Three 20-something women trying to figure out what it means to be lay, Catholic, and modern all at once.

January 24, 2009


Standing on the steps of the Supreme Court, looking up at the blindingly white courthouse, shining in the sun. The police officers stood at attention about 10 feet from the barrier, overlooking the crowd. They were stonyfaced, except for one, who smiled, and seemed glad we were all there.

To my left was the stage, with women telling their surprisingly mundane stories about the abortions they now regret. (The pro-abortion advocates scare us with back-alleys and poverty, but the reality is that most of these women are middle-class suburbanites: college students whose boyfriends pressured them, teenagers whose parents drove them to the abortionists.) To my right, a handful of counter-protestors, all engaged in heated, but civil debate with the pro-lifers.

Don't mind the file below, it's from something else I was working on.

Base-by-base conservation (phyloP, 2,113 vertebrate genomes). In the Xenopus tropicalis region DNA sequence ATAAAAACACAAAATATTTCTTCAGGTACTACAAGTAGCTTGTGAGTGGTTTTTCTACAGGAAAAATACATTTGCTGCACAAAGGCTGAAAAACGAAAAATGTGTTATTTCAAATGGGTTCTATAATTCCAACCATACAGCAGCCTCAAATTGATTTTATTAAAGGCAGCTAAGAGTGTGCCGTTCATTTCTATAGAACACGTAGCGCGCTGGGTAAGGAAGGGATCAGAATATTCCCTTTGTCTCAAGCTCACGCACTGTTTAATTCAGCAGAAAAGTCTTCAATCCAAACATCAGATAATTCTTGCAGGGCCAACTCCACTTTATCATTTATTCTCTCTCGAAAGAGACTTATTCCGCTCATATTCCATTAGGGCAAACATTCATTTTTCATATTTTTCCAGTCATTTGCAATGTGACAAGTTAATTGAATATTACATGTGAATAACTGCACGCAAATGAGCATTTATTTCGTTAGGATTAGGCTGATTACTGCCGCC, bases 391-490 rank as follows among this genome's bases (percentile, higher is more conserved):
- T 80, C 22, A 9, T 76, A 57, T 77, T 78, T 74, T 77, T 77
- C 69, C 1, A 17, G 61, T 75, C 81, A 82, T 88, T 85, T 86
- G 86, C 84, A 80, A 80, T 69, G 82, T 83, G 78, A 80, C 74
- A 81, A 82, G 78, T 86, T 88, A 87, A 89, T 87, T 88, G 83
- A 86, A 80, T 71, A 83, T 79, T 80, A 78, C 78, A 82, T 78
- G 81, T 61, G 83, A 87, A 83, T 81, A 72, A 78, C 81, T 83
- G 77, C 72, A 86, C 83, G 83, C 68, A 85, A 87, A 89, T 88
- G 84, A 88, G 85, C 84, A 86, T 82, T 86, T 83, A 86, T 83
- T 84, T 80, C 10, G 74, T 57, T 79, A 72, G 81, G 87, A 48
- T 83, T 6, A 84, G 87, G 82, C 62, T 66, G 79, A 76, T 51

Emotionally, I was completely detached, and saw little that moved me. I tried to concentrate on my rosary, and take comfort in the repeating words, solace in the words, and the mysteries of Christ's passion and death. But I was mostly just distracted, saying the words out of habit rather than love.

As I was standing there several women, young and old, even a nun, came forward and dropped a rose on the steps of the Supreme Court. A young photographer clicked away, trying to get the perfect angle, with a detached desire of photojournalistic realism. As he walked away two girls, about 16 years old, came forward, and dropped the roses, and one burst into tears, sobbing, as the other held her close rocking back and forth like a mother comforting a child.

I don't know why she cried, but I sure wish I could have joined her sorrow.

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